Let Go

There are things beyond my control. One is that of the four kids in my alternative school class, none were able to keep their heads off the desks and eyes open. All four passed out. This sort of thing can drive me crazy.

After all, I'm the teacher and supposed to get them learning, doing something. I tried, but they were just unwilling and one even began to get angry. None of us need that. I backed off. I let go.

It's the first day after break and none of them made it wholly back to school. So it goes. I had plans for today and was actually excited about them. That we didn't do them is disappointing and would have been infuriating if I hung onto the story I had in mind as to how class would proceed.

Instead, I let it go and I'm content.

For years I tried to let go of the frustration at this job. I did pretty well and got through years which could have been unbearable. For that relief I'm grateful and today, for one hour, it was better to let go than go into frustration.

What else can I let go so that I focus on what matters and where I can make a difference?

Accept & Explore

I ran a lot of hills last summer. At first I gutted them out just trying to get over. It wasn't fun and made hills more difficult than they needed to be. Luckily, I talk to myself while running and on as I started up one hill I said this:

Accept what the hill gives you. Give the hill what you've got.

I've been in therapy for more than a decade and am just starting to learn things. My therapist is wise and thoughtful, but I tend to reject most advice and counseling thinking, That's fine for other people... or Yeah, but... About four months after she suggests some ridiculous, wrong-headed idea I figure out that it is spot-on and of tremendous help.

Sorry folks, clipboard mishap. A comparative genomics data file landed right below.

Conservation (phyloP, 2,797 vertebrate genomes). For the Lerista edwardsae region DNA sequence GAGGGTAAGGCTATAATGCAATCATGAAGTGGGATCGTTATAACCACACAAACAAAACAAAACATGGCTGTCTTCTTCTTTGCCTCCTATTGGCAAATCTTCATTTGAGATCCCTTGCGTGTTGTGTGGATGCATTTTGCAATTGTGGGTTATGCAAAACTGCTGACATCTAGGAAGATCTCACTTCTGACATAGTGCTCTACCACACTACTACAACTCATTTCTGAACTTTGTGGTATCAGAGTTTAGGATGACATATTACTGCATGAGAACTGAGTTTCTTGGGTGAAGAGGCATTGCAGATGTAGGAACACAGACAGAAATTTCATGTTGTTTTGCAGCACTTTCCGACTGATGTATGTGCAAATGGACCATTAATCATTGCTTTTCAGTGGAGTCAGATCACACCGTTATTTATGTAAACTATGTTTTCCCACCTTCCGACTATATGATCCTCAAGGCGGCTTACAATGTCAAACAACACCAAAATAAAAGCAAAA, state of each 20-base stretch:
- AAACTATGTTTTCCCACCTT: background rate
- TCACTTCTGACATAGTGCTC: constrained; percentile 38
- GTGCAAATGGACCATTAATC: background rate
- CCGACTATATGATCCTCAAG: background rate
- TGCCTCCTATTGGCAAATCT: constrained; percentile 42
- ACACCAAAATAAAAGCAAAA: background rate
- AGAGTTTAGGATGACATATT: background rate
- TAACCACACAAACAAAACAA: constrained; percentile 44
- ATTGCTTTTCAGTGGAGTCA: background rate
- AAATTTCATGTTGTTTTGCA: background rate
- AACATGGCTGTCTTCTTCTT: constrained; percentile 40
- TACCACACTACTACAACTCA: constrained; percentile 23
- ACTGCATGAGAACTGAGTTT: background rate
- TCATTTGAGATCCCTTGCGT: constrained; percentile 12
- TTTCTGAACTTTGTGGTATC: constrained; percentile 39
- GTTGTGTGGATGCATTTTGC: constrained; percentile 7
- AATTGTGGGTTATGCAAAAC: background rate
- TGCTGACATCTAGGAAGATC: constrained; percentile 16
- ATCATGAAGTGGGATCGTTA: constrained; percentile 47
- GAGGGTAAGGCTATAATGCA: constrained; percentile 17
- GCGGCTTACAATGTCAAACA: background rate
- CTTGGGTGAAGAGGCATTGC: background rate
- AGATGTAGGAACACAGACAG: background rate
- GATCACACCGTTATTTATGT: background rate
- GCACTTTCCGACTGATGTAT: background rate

Years ago, discussing a conflict in which I found myself, she suggested that I simply accept what was happening. "You mean surrender?" I asked. She waited for me to think about it. I said, "I can either fight or surrender and I'm not giving in." She waited, maddeningly patient, then suggested that acceptance isn't surrender. The situation did not require me to win or lose.

Of course I resisted. I'm a binary kind of guy. It was months before I realized that entering the battle meant I had already lost and there's a wide expanse between winning and losing.

Hills aren't battles. They're just hills and geology says they've been here a few million years and aren't going anywhere fast. Might as well accept them. And running uphill I have the opportunity to see what I have to give. That's a cool way to think of it. It's an even cooler way to feel.

Feeling open to the possibility that life isn't a battle to be won and there are more than two options available allows me to move up the hills and get over them. I accept and explore. And the view from atop some of those hills goes on and on as if there is no end to what I might see.